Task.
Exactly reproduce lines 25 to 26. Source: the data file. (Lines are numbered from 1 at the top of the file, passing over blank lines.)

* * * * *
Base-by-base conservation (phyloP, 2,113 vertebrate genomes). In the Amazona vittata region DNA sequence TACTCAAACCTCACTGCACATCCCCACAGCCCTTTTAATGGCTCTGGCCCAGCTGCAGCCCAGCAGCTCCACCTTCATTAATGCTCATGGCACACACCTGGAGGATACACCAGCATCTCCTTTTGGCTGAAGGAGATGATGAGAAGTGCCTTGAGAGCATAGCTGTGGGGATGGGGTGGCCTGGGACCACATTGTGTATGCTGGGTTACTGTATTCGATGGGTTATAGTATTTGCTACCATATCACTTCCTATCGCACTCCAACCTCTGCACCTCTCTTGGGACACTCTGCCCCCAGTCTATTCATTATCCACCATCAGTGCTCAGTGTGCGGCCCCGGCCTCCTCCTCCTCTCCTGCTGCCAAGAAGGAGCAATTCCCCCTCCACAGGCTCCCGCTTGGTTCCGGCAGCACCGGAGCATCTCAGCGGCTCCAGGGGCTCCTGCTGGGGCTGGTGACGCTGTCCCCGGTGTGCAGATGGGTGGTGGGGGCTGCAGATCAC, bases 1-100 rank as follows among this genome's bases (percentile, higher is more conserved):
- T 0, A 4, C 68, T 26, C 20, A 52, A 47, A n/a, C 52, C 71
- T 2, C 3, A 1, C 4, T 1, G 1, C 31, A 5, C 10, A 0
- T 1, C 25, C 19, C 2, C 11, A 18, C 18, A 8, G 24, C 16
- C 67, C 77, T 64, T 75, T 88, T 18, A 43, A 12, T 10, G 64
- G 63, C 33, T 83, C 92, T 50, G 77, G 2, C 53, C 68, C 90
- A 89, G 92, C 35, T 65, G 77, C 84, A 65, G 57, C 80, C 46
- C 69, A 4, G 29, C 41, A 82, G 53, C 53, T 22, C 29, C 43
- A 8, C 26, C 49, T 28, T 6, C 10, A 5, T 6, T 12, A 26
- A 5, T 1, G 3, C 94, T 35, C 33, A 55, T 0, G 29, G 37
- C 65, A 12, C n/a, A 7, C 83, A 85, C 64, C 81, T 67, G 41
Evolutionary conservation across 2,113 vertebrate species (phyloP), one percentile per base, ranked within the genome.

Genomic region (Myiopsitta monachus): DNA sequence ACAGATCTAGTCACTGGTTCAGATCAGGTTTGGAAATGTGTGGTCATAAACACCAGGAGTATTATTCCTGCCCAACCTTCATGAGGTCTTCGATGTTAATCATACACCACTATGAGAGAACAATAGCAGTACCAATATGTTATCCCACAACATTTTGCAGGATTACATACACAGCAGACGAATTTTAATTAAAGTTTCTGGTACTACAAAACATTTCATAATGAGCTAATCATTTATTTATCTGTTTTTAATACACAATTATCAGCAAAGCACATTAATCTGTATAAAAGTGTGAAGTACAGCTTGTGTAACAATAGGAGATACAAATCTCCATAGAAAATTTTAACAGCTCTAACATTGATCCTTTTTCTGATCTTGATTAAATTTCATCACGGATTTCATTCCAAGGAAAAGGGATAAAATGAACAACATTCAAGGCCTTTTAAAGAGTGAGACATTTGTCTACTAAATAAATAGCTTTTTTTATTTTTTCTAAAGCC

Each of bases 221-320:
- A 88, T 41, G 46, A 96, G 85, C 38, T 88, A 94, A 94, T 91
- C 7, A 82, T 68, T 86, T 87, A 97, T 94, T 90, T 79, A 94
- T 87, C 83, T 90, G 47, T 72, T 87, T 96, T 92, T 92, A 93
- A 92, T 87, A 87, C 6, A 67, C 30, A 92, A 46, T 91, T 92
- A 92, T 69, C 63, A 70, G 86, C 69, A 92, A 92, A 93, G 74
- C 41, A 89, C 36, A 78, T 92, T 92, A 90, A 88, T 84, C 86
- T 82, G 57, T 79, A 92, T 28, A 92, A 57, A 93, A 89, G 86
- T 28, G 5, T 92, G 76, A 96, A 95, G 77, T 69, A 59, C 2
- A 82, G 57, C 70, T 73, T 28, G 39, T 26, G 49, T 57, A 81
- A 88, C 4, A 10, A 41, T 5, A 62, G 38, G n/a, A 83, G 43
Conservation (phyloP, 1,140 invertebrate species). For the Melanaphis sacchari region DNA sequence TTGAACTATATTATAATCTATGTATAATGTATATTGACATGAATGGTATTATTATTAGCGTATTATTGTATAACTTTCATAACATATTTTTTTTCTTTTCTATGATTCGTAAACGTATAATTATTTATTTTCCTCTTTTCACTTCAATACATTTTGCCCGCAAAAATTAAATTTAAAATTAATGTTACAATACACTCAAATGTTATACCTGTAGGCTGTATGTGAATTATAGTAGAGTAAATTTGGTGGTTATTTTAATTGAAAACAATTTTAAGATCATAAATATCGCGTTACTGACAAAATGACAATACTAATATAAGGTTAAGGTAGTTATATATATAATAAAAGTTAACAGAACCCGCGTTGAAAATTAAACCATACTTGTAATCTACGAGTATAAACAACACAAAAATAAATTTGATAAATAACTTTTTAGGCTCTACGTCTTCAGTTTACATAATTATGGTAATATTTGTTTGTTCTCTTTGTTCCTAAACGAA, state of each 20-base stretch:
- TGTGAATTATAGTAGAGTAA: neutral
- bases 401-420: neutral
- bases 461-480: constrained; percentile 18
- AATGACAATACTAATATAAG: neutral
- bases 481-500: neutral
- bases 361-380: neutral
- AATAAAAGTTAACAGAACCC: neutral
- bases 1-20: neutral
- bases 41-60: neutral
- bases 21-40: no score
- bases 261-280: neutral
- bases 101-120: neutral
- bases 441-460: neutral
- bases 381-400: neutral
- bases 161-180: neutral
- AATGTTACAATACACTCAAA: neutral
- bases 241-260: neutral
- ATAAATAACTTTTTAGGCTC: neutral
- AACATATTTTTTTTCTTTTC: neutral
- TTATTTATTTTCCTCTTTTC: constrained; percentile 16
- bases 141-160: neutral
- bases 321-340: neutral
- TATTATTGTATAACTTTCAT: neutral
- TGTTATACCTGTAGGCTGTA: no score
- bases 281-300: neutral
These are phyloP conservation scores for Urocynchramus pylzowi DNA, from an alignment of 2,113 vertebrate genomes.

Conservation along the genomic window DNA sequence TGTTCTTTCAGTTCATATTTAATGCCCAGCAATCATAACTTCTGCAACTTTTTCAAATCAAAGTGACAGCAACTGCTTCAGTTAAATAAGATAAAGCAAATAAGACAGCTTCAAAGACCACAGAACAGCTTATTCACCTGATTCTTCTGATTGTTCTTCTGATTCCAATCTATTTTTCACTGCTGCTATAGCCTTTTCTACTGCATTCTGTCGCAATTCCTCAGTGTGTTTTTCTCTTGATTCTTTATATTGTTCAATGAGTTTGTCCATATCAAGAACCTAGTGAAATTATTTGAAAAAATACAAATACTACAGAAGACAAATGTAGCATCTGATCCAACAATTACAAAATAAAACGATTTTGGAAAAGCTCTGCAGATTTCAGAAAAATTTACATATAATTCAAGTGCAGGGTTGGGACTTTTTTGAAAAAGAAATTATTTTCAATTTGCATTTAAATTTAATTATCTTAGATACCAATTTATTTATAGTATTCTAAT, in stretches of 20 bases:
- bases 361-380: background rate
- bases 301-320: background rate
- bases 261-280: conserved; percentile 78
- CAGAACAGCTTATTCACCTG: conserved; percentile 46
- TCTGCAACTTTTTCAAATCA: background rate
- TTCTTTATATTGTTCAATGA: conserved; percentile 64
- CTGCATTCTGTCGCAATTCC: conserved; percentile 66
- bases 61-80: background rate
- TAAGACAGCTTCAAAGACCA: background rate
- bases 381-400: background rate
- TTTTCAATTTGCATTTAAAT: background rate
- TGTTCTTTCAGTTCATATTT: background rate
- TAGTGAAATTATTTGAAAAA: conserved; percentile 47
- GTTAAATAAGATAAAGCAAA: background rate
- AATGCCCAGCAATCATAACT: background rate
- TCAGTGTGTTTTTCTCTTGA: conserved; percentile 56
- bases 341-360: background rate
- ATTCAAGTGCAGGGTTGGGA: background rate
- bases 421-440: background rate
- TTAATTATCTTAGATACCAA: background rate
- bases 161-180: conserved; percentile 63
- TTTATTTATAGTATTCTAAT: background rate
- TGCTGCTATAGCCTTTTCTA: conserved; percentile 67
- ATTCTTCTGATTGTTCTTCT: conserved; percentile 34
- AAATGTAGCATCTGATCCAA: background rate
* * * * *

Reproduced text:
Conservation (phyloP, 1,140 invertebrate species). For the Melanaphis sacchari region DNA sequence TTGAACTATATTATAATCTATGTATAATGTATATTGACATGAATGGTATTATTATTAGCGTATTATTGTATAACTTTCATAACATATTTTTTTTCTTTTCTATGATTCGTAAACGTATAATTATTTATTTTCCTCTTTTCACTTCAATACATTTTGCCCGCAAAAATTAAATTTAAAATTAATGTTACAATACACTCAAATGTTATACCTGTAGGCTGTATGTGAATTATAGTAGAGTAAATTTGGTGGTTATTTTAATTGAAAACAATTTTAAGATCATAAATATCGCGTTACTGACAAAATGACAATACTAATATAAGGTTAAGGTAGTTATATATATAATAAAAGTTAACAGAACCCGCGTTGAAAATTAAACCATACTTGTAATCTACGAGTATAAACAACACAAAAATAAATTTGATAAATAACTTTTTAGGCTCTACGTCTTCAGTTTACATAATTATGGTAATATTTGTTTGTTCTCTTTGTTCCTAAACGAA, state of each 20-base stretch:
- TGTGAATTATAGTAGAGTAA: neutral